Last week, President Joe Biden established two new national monuments: Avi Kwa Ame National Monument in Nevada and Castner Range National Monument in Texas, which encompass a combined 514,000 acres of protected public lands.
He announced the designations at a White House conservation summit last week, reports Matthew Daly for the Associated Press. Also at the event, he directed the Commerce Department to create a new marine sanctuary that will protect 770,000 square miles of water surrounding the Pacific Remote Islands near Hawaii.
The new Avi Kwa Ame National Monument spans 506,814 acres in the southern tip of Nevada roughly 80 miles south of Las Vegas. It’s home to Spirit Mountain (also known by the Mojave name Avi Kwa Ame), a 5,963-foot peak that has spiritual or cultural significance to many Indigenous groups. Several tribes consider Avi Kwa Ame to be sacred ground, as it is foundational to their creation stories.
“It’s a place of reverence, it’s a place of spirituality. It’s a place of healing,” Biden said at the summit, as reported by the Las Vegas Review-Journal’s Jessica Hill. “And now it will be recognized for the significance it holds and be preserved forever.”
Advocates had been asking the government to protect the site for years. It’s just the second national monument designated specifically to protect Indigenous history, along with Bears Ears National Monument in southeast Utah, reports Coral Davenport for the New York Times; it’s also Biden’s largest monument designation.
The new Nevada monument encompasses some of the country’s largest and oldest Joshua trees, which scientists expect to suffer amid human-caused climate change because they require specific conditions to thrive. Nevada’s largest Joshua tree—the third-largest in the world—is located within the national monument’s bounds, as well as trees that are up to 800 years old. As Tessa Solomon writes for ARTnews, the region is also home to petroglyphs and pictographs that are several thousand years old.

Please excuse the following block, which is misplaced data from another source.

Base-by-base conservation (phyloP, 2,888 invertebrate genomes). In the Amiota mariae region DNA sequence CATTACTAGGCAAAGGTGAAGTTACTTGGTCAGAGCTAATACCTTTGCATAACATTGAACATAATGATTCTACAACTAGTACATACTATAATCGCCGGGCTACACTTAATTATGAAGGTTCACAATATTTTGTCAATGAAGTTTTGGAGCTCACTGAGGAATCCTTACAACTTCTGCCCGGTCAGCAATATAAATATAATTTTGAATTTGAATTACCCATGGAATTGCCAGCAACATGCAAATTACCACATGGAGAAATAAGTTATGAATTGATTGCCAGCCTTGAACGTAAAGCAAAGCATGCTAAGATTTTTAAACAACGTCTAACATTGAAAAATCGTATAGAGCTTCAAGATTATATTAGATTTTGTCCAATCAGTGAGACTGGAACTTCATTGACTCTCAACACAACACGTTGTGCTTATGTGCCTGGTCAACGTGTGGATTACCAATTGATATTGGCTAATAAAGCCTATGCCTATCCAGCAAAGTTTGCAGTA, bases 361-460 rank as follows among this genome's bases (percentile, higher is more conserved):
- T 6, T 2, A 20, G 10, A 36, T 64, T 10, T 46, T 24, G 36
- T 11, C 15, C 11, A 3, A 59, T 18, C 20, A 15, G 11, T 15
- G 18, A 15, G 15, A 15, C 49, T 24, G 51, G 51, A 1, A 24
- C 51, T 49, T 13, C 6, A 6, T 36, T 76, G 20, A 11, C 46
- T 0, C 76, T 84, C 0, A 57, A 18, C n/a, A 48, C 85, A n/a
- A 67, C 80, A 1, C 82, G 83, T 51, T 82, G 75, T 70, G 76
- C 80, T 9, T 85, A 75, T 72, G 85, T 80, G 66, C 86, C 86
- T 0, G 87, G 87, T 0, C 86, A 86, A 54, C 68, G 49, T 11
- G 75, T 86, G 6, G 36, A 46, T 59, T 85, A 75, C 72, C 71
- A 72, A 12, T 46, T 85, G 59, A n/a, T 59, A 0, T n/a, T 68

In Texas, the new protected area includes 6,672 acres of mountains near El Paso, on the far western edge of the state. From 1926 to 1966, the peaks of the Castner Range served as a training and testing ground for the U.S. Army at Fort Bliss. As such, crews will need to safely clear the area of any unexploded ordnances before opening it up to the public. The site also includes archaeological sites and Indigenous cave etchings, and it’s home to unique wildlife.
“Once the area is sufficiently remediated to be safe for public access, Castner Range will offer unique opportunities for the El Paso community to experience, explore and learn from nature,” says the White House in a statement, adding that the new designation will help “[expand] access to nature for underserved communities that have historically had less access to our public lands.”